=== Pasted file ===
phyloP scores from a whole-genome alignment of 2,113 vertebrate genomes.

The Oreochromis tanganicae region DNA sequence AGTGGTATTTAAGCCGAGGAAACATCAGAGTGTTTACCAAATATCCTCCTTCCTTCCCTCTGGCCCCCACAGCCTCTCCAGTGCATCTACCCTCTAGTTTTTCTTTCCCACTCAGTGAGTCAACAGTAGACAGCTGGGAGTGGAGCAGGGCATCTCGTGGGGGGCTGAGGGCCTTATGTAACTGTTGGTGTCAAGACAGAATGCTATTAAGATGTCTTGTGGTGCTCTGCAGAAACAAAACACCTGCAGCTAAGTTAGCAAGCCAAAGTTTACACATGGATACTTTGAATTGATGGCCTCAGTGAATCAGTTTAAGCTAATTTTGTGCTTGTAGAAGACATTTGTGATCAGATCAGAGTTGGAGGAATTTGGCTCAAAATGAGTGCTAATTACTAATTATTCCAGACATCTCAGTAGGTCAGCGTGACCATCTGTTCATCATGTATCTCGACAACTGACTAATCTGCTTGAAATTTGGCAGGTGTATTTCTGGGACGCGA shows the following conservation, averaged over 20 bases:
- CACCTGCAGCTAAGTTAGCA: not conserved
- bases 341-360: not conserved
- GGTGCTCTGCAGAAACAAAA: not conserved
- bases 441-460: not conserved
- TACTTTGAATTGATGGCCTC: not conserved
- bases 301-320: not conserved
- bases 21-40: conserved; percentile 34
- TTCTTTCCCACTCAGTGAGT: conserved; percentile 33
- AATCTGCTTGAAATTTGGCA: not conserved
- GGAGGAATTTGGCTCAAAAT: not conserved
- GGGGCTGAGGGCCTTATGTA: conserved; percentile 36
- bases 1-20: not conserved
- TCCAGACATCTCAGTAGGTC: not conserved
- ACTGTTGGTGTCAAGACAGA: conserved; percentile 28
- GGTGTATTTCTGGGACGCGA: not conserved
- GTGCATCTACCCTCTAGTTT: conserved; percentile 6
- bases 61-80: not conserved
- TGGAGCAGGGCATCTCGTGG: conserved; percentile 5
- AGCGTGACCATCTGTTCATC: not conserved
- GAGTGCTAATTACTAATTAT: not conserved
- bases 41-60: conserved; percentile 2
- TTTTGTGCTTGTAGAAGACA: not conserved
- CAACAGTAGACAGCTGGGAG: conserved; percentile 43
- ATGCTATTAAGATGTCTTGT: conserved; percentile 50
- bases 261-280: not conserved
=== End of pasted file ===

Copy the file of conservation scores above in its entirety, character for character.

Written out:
phyloP scores from a whole-genome alignment of 2,113 vertebrate genomes.

The Oreochromis tanganicae region DNA sequence AGTGGTATTTAAGCCGAGGAAACATCAGAGTGTTTACCAAATATCCTCCTTCCTTCCCTCTGGCCCCCACAGCCTCTCCAGTGCATCTACCCTCTAGTTTTTCTTTCCCACTCAGTGAGTCAACAGTAGACAGCTGGGAGTGGAGCAGGGCATCTCGTGGGGGGCTGAGGGCCTTATGTAACTGTTGGTGTCAAGACAGAATGCTATTAAGATGTCTTGTGGTGCTCTGCAGAAACAAAACACCTGCAGCTAAGTTAGCAAGCCAAAGTTTACACATGGATACTTTGAATTGATGGCCTCAGTGAATCAGTTTAAGCTAATTTTGTGCTTGTAGAAGACATTTGTGATCAGATCAGAGTTGGAGGAATTTGGCTCAAAATGAGTGCTAATTACTAATTATTCCAGACATCTCAGTAGGTCAGCGTGACCATCTGTTCATCATGTATCTCGACAACTGACTAATCTGCTTGAAATTTGGCAGGTGTATTTCTGGGACGCGA shows the following conservation, averaged over 20 bases:
- CACCTGCAGCTAAGTTAGCA: not conserved
- bases 341-360: not conserved
- GGTGCTCTGCAGAAACAAAA: not conserved
- bases 441-460: not conserved
- TACTTTGAATTGATGGCCTC: not conserved
- bases 301-320: not conserved
- bases 21-40: conserved; percentile 34
- TTCTTTCCCACTCAGTGAGT: conserved; percentile 33
- AATCTGCTTGAAATTTGGCA: not conserved
- GGAGGAATTTGGCTCAAAAT: not conserved
- GGGGCTGAGGGCCTTATGTA: conserved; percentile 36
- bases 1-20: not conserved
- TCCAGACATCTCAGTAGGTC: not conserved
- ACTGTTGGTGTCAAGACAGA: conserved; percentile 28
- GGTGTATTTCTGGGACGCGA: not conserved
- GTGCATCTACCCTCTAGTTT: conserved; percentile 6
- bases 61-80: not conserved
- TGGAGCAGGGCATCTCGTGG: conserved; percentile 5
- AGCGTGACCATCTGTTCATC: not conserved
- GAGTGCTAATTACTAATTAT: not conserved
- bases 41-60: conserved; percentile 2
- TTTTGTGCTTGTAGAAGACA: not conserved
- CAACAGTAGACAGCTGGGAG: conserved; percentile 43
- ATGCTATTAAGATGTCTTGT: conserved; percentile 50
- bases 261-280: not conserved